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The Demon-Haunted World: Science as a Candle in the Dark Paperback – February 25, 1997
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Carl Sagan muses on the current state of scientific thought, which offers him marvelous opportunities to entertain us with his own childhood experiences, the newspaper morgues, UFO stories, and the assorted flotsam and jetsam of pseudoscience. Along the way he debunks alien abduction, faith-healing, and channeling; refutes the arguments that science destroys spirituality, and provides a "baloney detection kit" for thinking through political, social, religious, and other issues. --This text refers to an out of print or unavailable edition of this title.
From Publishers Weekly
Eminent Cornell astronomer and bestselling author Sagan debunks the paranormal and the unexplained in a study that will reassure hardcore skeptics but may leave others unsatisfied. To him, purported UFO encounters and alien abductions are products of gullibility, hallucination, misidentification, hoax and therapists' pressure; some alleged encounters, he suggests, may screen memories of sexual abuse. He labels as hoaxes the crop circles, complex pictograms that appear in southern England's wheat and barley fields, and he dismisses as a natural formation the Sphinx-like humanoid face incised on a mesa on Mars, first photographed by a Viking orbiter spacecraft in 1976 and considered by some scientists to be the engineered artifact of an alien civilization. In a passionate plea for scientific literacy, Sagan deftly debunks the myth of Atlantis, Filipino psychic surgeons and mediums such as J.Z. Knight, who claims to be in touch with a 35,000-year-old entity called Ramtha. He also brands as superstition ghosts, angels, fairies, demons, astrology, Bigfoot, the Loch Ness monster and religious apparitions.
Copyright 1995 Reed Business Information, Inc. --This text refers to an out of print or unavailable edition of this title.
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Top customer reviews
Because it was written more than 20 years ago, the book has lost some of the power it had in the mid-90s. Sagan never mentions the internet or social networks. The rise of Islamic terrorism is still a thing of the future. Though apposite in the mid-90s, some of his examples are less relevant today. This is the only reason I can't give this book 5-stars.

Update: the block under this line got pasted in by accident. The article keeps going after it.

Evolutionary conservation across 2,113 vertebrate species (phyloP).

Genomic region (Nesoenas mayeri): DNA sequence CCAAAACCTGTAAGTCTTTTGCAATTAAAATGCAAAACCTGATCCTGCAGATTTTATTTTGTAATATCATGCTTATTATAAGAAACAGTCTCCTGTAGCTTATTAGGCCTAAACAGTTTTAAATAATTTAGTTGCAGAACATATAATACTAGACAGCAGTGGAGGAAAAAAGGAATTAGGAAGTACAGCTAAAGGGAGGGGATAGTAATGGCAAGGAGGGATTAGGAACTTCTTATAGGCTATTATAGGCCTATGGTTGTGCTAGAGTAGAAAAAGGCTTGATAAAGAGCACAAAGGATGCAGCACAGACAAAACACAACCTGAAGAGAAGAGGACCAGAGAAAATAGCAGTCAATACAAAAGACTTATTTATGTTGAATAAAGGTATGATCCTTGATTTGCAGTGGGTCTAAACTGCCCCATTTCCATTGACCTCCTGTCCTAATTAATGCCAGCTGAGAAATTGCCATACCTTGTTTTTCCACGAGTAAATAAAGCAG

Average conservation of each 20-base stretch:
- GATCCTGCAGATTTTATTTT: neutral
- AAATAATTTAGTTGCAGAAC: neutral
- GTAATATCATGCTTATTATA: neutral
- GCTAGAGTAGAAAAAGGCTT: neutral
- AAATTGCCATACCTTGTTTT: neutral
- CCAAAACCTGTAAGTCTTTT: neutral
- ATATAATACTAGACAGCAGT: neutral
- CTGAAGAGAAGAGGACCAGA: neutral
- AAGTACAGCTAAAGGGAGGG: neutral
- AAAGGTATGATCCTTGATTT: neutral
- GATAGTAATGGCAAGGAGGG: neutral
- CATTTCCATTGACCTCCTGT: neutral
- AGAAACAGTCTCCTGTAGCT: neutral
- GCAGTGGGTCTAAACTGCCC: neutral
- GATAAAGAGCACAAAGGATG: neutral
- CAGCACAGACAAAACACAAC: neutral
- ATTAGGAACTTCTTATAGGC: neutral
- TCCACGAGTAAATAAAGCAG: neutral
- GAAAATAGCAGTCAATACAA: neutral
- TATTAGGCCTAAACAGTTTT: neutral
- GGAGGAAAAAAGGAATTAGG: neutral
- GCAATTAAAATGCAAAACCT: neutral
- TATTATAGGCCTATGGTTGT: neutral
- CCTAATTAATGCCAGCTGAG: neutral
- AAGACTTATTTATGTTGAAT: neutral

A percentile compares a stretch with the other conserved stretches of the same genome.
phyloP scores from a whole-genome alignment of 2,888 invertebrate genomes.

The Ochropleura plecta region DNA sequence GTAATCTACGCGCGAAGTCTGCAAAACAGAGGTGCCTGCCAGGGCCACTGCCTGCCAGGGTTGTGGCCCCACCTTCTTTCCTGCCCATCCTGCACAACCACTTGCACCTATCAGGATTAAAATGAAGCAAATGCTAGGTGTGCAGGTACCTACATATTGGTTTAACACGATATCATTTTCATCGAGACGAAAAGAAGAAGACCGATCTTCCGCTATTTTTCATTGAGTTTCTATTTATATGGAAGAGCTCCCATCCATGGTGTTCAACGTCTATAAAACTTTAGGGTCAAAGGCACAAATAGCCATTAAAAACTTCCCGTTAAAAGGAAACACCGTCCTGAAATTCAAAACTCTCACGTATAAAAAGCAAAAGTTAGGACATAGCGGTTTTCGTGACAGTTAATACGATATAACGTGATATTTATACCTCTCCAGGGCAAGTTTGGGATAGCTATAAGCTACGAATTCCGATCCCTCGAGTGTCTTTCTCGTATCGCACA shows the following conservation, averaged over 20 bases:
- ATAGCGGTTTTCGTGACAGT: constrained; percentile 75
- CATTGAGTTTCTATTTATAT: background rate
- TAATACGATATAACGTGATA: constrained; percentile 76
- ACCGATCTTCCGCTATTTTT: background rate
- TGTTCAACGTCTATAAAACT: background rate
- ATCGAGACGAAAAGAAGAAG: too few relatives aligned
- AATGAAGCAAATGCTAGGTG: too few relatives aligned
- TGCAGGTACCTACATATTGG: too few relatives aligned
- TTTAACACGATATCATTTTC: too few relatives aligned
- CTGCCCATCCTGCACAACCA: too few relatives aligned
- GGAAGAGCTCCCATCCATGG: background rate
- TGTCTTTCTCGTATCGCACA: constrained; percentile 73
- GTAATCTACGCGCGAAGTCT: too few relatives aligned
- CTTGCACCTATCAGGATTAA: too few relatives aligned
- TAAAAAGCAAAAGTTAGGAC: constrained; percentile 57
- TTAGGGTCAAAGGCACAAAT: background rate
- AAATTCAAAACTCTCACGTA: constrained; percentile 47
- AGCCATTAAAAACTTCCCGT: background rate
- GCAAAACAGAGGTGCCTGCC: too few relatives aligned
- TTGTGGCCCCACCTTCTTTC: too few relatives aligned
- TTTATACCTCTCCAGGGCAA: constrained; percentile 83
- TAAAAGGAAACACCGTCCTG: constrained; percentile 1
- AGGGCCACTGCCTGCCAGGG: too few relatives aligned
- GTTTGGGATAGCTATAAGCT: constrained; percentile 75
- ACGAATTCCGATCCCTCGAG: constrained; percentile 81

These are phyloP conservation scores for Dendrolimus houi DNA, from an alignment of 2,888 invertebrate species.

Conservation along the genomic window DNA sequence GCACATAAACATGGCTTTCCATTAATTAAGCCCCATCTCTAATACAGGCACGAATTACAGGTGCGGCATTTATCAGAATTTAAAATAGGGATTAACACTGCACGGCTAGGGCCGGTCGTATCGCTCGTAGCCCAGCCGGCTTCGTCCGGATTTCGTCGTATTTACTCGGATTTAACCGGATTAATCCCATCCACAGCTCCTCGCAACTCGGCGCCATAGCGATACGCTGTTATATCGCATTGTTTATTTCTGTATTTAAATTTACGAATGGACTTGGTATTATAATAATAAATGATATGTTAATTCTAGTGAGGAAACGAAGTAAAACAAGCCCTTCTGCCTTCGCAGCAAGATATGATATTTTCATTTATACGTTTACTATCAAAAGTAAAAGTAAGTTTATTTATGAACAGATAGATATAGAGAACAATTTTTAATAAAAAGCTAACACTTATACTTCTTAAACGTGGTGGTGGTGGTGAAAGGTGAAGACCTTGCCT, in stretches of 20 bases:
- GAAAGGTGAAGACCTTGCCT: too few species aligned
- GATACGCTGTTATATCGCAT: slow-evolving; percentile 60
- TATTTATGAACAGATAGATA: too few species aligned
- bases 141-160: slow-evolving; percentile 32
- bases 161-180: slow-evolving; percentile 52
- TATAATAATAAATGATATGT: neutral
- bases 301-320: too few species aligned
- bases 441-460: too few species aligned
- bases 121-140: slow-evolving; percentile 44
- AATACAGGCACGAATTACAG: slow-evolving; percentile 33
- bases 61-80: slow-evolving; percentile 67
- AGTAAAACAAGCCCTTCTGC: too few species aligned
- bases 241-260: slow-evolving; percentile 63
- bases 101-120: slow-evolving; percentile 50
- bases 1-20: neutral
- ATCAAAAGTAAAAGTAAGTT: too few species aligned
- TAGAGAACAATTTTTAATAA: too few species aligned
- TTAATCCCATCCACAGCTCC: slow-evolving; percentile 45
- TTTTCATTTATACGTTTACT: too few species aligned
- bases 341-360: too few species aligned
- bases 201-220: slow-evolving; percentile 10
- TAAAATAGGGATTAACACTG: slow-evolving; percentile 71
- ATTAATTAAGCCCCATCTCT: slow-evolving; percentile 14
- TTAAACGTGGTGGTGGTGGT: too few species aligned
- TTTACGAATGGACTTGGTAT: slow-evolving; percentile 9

He avoids name-calling and strident rhetoric. He focuses more on pseudo-science rather than religion. The book is largely apolitical but the concluding two chapters are, he acknowledges, intentionally more political than the rest of the book. And these last two chapters are just as pertinent today as they were 20 years ago. (In fact, they have a prescient quality to them.) I highly recommend you read them.
Sagan would be 82 were he still alive. It's a pity he's not around to provide commentary. Recommended.
In today's landscape, just a few observations are outdated. He writes a lot about UFO alien abduction stories which proliferated at the time of his writing. I could be wrong, but it seems belief in them has largely waned; I think far fewer people take these stories seriously today. And while he lamented the lack of science in popular entertainment, I think he would be more pleased today with shows such as CSI as well as the growth of "geek chic" and admiration of innovators such as Steve Jobs and Elon Musk. The new version of Cosmos with Neil DeGrasse Tyson, and two movies in one year centered on scientists, Stephen Hawking and Alan Turing, show that maybe things are getting better. And maybe that's because of books like this one.
The only real negative thing to say is there's a lot of material in the book about aliens and crop circles. This stuff was where the tinfoil hat crowd gravitated to in the 90s and for a long time it was all the rage. Since then, government, medical and corporation conspiracy have become the focus for I wish this book could be updated with Sagan's view on vaccination, 9/11 truthers, and all the rest of our current culture's obsessions.
Our focus on what goes bump in the night may have shifted, but the human minds that interpret these sounds are still the same. This book really shines when Sagan gets into the "why" of why people believe strange things.
The book switches between 3 or 4 themes and several interests. His great expertise in alien abduction reports is used but a liitle too much detail and too little explicitly notes that the alien abduction phenomenon and the witch torturing is supporting what seems to be the central thesis: that humans are capable of very incorrect thinking as a group in a way typified by these episodes and others. He doesn't give the phenomenon a name (its usually called a witch hunt) but describes it in all too gory detail.
Some of the inhumanity he describes is so difficult to read that it can stop a reader. I wish they really decided what concept they want the reader to understand with each chapter and then give only the supportive stories for that concept
My favorite quotes: regarding education and literacy was from the former roman slave and former american slave who noted that learning was the antithesis of human slavery.
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I ran into it when I was 17 when I didn't know what to believe in or how to search for it, and this book...Read more